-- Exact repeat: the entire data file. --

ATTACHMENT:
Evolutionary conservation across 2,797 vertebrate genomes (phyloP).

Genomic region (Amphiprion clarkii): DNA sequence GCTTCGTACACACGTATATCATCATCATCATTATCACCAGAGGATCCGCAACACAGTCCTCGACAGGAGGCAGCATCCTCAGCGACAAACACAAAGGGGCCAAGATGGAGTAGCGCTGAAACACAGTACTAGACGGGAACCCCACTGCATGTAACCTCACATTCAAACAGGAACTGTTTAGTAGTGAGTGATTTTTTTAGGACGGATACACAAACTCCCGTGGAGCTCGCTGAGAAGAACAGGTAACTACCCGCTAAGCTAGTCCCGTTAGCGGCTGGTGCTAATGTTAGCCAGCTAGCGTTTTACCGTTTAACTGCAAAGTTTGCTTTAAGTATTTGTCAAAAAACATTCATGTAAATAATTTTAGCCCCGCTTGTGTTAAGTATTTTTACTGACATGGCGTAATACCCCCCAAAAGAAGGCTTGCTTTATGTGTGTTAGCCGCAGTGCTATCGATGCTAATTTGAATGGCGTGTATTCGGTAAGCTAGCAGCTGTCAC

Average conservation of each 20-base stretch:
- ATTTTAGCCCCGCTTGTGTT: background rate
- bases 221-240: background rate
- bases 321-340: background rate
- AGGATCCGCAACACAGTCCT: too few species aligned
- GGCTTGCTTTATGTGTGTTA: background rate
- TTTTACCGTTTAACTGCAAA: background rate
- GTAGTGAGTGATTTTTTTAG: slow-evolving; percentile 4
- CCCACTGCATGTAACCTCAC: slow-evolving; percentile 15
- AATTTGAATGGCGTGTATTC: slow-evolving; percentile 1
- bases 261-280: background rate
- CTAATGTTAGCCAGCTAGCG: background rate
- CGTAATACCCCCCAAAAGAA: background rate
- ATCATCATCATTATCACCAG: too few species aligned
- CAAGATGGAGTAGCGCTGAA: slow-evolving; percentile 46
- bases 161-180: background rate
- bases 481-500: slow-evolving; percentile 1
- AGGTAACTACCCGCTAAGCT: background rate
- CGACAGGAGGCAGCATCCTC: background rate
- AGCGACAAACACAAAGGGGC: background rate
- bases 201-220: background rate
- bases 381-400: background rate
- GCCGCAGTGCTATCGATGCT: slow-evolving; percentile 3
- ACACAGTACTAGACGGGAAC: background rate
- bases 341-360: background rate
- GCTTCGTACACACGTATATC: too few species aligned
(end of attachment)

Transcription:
Evolutionary conservation across 2,797 vertebrate genomes (phyloP).

Genomic region (Amphiprion clarkii): DNA sequence GCTTCGTACACACGTATATCATCATCATCATTATCACCAGAGGATCCGCAACACAGTCCTCGACAGGAGGCAGCATCCTCAGCGACAAACACAAAGGGGCCAAGATGGAGTAGCGCTGAAACACAGTACTAGACGGGAACCCCACTGCATGTAACCTCACATTCAAACAGGAACTGTTTAGTAGTGAGTGATTTTTTTAGGACGGATACACAAACTCCCGTGGAGCTCGCTGAGAAGAACAGGTAACTACCCGCTAAGCTAGTCCCGTTAGCGGCTGGTGCTAATGTTAGCCAGCTAGCGTTTTACCGTTTAACTGCAAAGTTTGCTTTAAGTATTTGTCAAAAAACATTCATGTAAATAATTTTAGCCCCGCTTGTGTTAAGTATTTTTACTGACATGGCGTAATACCCCCCAAAAGAAGGCTTGCTTTATGTGTGTTAGCCGCAGTGCTATCGATGCTAATTTGAATGGCGTGTATTCGGTAAGCTAGCAGCTGTCAC

Average conservation of each 20-base stretch:
- ATTTTAGCCCCGCTTGTGTT: background rate
- bases 221-240: background rate
- bases 321-340: background rate
- AGGATCCGCAACACAGTCCT: too few species aligned
- GGCTTGCTTTATGTGTGTTA: background rate
- TTTTACCGTTTAACTGCAAA: background rate
- GTAGTGAGTGATTTTTTTAG: slow-evolving; percentile 4
- CCCACTGCATGTAACCTCAC: slow-evolving; percentile 15
- AATTTGAATGGCGTGTATTC: slow-evolving; percentile 1
- bases 261-280: background rate
- CTAATGTTAGCCAGCTAGCG: background rate
- CGTAATACCCCCCAAAAGAA: background rate
- ATCATCATCATTATCACCAG: too few species aligned
- CAAGATGGAGTAGCGCTGAA: slow-evolving; percentile 46
- bases 161-180: background rate
- bases 481-500: slow-evolving; percentile 1
- AGGTAACTACCCGCTAAGCT: background rate
- CGACAGGAGGCAGCATCCTC: background rate
- AGCGACAAACACAAAGGGGC: background rate
- bases 201-220: background rate
- bases 381-400: background rate
- GCCGCAGTGCTATCGATGCT: slow-evolving; percentile 3
- ACACAGTACTAGACGGGAAC: background rate
- bases 341-360: background rate
- GCTTCGTACACACGTATATC: too few species aligned